My thought in reading and listening to her talk about this: the more we pursue “happiness,” the more we experience the chronic dopamine deficit that leaves us less happy than ever.
“The paradox is that hedonism, the pursuit of pleasure for its own sake, leads to anhedonia, which is the inability to enjoy pleasure of any kind.”
“Science teaches us that every pleasure exacts a price, and the pain that follows is longer lasting and more intense than the pleasure that gave rise to it. With prolonged and repeated exposure to pleasurable stimuli, our capacity to tolerate pain decreases, and our threshold for experiencing pleasure increases.”
“The net effect is that we now need more reward to feel pleasure, and less injury to feel pain. This recalibration is occurring not just at the level of the individual but also at the level of nations.”
We really are more easily wounded (emotionally, psychologically); to some extent, we are all “snowflakes”–or more so as a society than 10, 20, or 30 years ago. This helps to explain the rampant inability to tolerate disagreement or those who think differently than we do
“We’re all running from pain. Some of us take pills. Some of us couch surf while binge-watching Netflix. Some of us read romance novels. We’ll do almost anything to distract ourselves from ourselves. Yet all this trying to insulate ourselves from pain seems only to have made our pain worse.”
This is so consistent with the message from Nir Eyal’s book, where he noted that “the drive to relieve discomfort is the root cause of all our behavior, while everything else is a proximate cause. . . . Unless we deal with the root causes of our distraction, we’ll continue to find ways to distract ourselves. Distraction, it turns out, isn’t about the distraction itself; rather, it’s about how we respond to it. . . . Only by understanding our pain can we begin to control it and find better ways to deal with negative urges.”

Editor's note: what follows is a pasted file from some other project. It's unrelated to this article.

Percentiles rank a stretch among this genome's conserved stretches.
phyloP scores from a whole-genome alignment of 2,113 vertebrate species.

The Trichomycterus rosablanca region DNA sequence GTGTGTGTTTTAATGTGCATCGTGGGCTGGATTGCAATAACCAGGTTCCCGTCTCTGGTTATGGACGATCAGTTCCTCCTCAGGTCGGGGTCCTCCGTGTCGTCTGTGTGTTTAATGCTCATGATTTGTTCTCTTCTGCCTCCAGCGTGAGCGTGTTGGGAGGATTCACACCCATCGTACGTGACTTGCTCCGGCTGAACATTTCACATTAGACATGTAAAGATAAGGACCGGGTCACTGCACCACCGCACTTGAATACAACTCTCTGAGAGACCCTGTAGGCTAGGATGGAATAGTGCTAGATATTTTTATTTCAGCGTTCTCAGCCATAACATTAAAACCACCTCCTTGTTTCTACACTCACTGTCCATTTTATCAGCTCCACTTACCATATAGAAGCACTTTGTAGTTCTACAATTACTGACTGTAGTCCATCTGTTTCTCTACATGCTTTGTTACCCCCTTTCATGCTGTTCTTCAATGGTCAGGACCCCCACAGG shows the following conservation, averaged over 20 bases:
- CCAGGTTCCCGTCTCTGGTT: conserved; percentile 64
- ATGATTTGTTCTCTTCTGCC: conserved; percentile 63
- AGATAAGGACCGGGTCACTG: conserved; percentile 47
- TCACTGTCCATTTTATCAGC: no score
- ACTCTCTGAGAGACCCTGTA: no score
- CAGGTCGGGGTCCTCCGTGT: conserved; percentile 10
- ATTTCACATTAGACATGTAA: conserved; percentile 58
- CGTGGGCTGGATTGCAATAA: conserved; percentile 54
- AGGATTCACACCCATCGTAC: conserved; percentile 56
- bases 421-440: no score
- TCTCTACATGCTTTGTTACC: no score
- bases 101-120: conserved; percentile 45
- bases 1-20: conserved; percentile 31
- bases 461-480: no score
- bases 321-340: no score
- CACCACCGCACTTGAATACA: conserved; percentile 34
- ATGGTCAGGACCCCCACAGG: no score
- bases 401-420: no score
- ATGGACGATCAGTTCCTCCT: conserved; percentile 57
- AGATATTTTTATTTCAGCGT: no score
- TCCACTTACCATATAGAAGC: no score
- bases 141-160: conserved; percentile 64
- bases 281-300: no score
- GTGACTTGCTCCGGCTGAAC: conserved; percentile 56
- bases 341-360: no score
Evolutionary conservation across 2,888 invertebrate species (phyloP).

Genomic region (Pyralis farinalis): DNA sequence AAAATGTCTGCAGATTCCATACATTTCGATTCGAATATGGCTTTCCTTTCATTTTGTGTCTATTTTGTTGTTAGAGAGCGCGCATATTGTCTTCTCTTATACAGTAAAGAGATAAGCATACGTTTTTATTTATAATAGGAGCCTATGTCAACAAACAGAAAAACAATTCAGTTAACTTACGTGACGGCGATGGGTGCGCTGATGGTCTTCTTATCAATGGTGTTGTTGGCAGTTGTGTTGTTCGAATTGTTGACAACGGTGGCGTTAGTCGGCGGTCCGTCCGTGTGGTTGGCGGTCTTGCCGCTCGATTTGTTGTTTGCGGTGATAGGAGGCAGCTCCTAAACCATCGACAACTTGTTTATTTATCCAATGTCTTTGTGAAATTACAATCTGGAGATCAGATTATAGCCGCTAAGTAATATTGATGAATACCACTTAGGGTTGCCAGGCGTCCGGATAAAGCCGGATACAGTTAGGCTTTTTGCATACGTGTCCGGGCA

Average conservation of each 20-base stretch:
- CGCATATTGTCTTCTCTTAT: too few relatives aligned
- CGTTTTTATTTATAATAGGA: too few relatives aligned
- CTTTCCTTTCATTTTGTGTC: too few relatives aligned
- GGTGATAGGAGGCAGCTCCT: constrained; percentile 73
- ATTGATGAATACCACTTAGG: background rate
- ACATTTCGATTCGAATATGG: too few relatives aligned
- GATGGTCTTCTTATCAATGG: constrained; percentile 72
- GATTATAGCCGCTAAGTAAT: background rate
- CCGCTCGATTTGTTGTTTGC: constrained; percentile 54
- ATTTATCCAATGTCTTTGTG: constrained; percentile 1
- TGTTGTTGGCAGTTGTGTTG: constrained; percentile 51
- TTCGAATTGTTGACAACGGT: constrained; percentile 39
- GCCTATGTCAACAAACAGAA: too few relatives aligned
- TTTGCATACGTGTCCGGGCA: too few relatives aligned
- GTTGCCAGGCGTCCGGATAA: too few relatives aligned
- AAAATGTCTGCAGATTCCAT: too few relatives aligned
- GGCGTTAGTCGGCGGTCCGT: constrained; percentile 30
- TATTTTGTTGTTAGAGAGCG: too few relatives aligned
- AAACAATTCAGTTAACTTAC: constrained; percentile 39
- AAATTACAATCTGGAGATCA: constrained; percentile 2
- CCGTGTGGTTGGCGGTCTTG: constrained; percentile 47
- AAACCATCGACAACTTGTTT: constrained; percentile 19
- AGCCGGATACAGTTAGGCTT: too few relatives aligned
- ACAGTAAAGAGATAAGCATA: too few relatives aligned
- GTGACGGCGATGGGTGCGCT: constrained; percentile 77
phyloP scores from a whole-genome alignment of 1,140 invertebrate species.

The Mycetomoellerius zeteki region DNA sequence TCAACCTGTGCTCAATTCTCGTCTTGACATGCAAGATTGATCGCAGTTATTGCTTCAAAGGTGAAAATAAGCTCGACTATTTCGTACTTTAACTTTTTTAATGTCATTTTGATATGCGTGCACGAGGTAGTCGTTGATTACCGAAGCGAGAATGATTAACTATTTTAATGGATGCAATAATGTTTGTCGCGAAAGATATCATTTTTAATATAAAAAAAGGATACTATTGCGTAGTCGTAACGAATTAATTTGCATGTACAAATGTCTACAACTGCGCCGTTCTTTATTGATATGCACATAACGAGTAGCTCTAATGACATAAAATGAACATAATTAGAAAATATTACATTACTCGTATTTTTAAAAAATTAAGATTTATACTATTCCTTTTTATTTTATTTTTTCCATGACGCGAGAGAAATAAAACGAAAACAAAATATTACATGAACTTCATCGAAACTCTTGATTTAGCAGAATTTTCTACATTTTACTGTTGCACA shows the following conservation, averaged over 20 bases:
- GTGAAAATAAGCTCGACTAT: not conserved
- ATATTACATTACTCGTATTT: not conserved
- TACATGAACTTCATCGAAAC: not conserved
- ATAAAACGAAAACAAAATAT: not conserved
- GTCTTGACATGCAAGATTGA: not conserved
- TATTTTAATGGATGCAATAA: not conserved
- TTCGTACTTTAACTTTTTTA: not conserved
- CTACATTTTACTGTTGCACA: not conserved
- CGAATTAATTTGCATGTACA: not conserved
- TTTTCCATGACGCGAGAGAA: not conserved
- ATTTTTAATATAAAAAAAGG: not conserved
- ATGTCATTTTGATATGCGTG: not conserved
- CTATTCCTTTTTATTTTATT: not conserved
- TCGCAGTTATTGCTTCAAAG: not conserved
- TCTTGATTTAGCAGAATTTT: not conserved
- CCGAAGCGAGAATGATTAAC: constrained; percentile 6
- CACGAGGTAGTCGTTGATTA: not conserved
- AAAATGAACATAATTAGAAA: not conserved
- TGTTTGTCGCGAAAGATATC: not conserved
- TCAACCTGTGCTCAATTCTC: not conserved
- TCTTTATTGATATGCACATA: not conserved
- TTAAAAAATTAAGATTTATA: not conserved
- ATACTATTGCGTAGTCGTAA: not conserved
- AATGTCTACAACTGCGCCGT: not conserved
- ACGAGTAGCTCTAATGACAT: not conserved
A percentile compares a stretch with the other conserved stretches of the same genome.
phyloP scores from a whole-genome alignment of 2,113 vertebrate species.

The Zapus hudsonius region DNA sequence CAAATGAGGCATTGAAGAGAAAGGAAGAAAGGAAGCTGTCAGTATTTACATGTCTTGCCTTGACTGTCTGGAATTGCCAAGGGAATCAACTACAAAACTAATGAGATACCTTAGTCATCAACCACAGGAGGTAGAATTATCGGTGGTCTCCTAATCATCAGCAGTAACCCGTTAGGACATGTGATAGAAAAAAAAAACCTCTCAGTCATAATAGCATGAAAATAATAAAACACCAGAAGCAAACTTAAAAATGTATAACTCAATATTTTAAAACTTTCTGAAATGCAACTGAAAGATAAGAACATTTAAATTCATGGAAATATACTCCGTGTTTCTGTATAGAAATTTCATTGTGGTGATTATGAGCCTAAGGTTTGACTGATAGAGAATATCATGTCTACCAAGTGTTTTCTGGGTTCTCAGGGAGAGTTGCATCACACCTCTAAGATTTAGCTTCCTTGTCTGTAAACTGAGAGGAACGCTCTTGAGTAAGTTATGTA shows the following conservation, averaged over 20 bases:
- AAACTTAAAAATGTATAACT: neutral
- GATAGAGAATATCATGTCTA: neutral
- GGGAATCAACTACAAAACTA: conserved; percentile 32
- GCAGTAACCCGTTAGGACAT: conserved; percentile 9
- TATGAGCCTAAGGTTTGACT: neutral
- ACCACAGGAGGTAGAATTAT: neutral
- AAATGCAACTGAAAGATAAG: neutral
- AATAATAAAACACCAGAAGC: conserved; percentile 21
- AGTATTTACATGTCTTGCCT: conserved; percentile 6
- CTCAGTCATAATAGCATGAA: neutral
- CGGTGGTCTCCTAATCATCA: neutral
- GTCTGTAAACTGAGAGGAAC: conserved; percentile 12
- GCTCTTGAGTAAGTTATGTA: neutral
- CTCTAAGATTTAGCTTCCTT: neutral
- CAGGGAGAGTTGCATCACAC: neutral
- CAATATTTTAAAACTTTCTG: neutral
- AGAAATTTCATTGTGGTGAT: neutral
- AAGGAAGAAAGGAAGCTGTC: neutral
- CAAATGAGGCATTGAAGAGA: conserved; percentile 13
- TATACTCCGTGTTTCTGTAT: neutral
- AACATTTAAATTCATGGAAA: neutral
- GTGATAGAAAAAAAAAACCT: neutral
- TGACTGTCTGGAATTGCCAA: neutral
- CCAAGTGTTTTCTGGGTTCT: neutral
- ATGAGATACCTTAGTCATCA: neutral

Both messages are similar to what Brooke Castillo talks about with respect to learning to feel emotions instead of buffering (which is her word for the things we do to distract ourselves from uncomfortable emotions).
Nir Eyal says in his book: “We can cope with uncomfortable internal triggers by reflecting on, rather than reacting to, our discomfort.”
Seeking pleasure and avoiding pain evolved as a survival mechanism and is subconscious and reflexive. To counter it, we have to be intentional about seeking out certain types of pain, such as exercise in moderation and “radical truth-telling” because these kinds of pain are interpreted by the brain as injury, and the brain responds by tipping us to the pleasure side (increasing dopamine production and activating dopamine receptors) as a means of restoring homeostasis!
As she notes in the book, just as repeated exposure to pleasure-inducing stimuli can build tolerance (reducing our experience of pleasure), we can, through careful repeated exposure to discomfort, build tolerance to that as well. The first step to overcoming this is a dopamine fast–abstaining from the “drug of choice” for a period long enough for our brains to reset the neurological pleasure pathways so the person can find pleasure again in other ways. She finds it takes about 4 weeks.